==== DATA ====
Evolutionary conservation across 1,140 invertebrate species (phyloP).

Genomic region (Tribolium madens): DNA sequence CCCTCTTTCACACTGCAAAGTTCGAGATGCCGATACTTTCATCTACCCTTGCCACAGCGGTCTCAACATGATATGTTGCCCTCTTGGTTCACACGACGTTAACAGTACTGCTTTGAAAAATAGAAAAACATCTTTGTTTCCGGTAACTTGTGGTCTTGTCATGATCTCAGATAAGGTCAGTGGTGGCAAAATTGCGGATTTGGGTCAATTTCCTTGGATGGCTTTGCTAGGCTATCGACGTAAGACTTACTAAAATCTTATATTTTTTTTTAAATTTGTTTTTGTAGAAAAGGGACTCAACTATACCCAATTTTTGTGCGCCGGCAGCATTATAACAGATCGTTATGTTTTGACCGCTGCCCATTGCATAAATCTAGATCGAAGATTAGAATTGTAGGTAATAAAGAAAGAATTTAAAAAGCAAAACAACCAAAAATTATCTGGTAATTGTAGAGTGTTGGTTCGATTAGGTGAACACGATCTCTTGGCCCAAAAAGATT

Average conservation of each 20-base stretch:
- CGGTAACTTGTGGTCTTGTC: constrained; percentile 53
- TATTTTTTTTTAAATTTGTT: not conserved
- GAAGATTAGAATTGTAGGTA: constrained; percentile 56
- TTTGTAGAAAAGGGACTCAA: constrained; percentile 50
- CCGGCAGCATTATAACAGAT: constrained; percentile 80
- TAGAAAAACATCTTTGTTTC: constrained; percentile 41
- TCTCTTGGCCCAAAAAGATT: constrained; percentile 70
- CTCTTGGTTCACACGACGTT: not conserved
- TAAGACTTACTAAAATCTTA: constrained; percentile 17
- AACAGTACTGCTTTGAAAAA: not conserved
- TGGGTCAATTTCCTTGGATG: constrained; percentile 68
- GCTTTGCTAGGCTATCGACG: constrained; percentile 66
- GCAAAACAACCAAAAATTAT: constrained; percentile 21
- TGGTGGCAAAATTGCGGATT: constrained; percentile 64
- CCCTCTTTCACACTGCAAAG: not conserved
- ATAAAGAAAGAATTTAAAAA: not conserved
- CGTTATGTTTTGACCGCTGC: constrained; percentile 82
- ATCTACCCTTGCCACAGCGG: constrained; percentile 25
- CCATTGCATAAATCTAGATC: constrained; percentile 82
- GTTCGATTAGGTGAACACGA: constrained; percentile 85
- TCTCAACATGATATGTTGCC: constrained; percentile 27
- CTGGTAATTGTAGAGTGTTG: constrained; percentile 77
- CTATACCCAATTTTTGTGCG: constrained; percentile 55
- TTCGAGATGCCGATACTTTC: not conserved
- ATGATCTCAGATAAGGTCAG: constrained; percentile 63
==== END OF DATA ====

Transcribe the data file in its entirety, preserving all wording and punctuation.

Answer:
Evolutionary conservation across 1,140 invertebrate species (phyloP).

Genomic region (Tribolium madens): DNA sequence CCCTCTTTCACACTGCAAAGTTCGAGATGCCGATACTTTCATCTACCCTTGCCACAGCGGTCTCAACATGATATGTTGCCCTCTTGGTTCACACGACGTTAACAGTACTGCTTTGAAAAATAGAAAAACATCTTTGTTTCCGGTAACTTGTGGTCTTGTCATGATCTCAGATAAGGTCAGTGGTGGCAAAATTGCGGATTTGGGTCAATTTCCTTGGATGGCTTTGCTAGGCTATCGACGTAAGACTTACTAAAATCTTATATTTTTTTTTAAATTTGTTTTTGTAGAAAAGGGACTCAACTATACCCAATTTTTGTGCGCCGGCAGCATTATAACAGATCGTTATGTTTTGACCGCTGCCCATTGCATAAATCTAGATCGAAGATTAGAATTGTAGGTAATAAAGAAAGAATTTAAAAAGCAAAACAACCAAAAATTATCTGGTAATTGTAGAGTGTTGGTTCGATTAGGTGAACACGATCTCTTGGCCCAAAAAGATT

Average conservation of each 20-base stretch:
- CGGTAACTTGTGGTCTTGTC: constrained; percentile 53
- TATTTTTTTTTAAATTTGTT: not conserved
- GAAGATTAGAATTGTAGGTA: constrained; percentile 56
- TTTGTAGAAAAGGGACTCAA: constrained; percentile 50
- CCGGCAGCATTATAACAGAT: constrained; percentile 80
- TAGAAAAACATCTTTGTTTC: constrained; percentile 41
- TCTCTTGGCCCAAAAAGATT: constrained; percentile 70
- CTCTTGGTTCACACGACGTT: not conserved
- TAAGACTTACTAAAATCTTA: constrained; percentile 17
- AACAGTACTGCTTTGAAAAA: not conserved
- TGGGTCAATTTCCTTGGATG: constrained; percentile 68
- GCTTTGCTAGGCTATCGACG: constrained; percentile 66
- GCAAAACAACCAAAAATTAT: constrained; percentile 21
- TGGTGGCAAAATTGCGGATT: constrained; percentile 64
- CCCTCTTTCACACTGCAAAG: not conserved
- ATAAAGAAAGAATTTAAAAA: not conserved
- CGTTATGTTTTGACCGCTGC: constrained; percentile 82
- ATCTACCCTTGCCACAGCGG: constrained; percentile 25
- CCATTGCATAAATCTAGATC: constrained; percentile 82
- GTTCGATTAGGTGAACACGA: constrained; percentile 85
- TCTCAACATGATATGTTGCC: constrained; percentile 27
- CTGGTAATTGTAGAGTGTTG: constrained; percentile 77
- CTATACCCAATTTTTGTGCG: constrained; percentile 55
- TTCGAGATGCCGATACTTTC: not conserved
- ATGATCTCAGATAAGGTCAG: constrained; percentile 63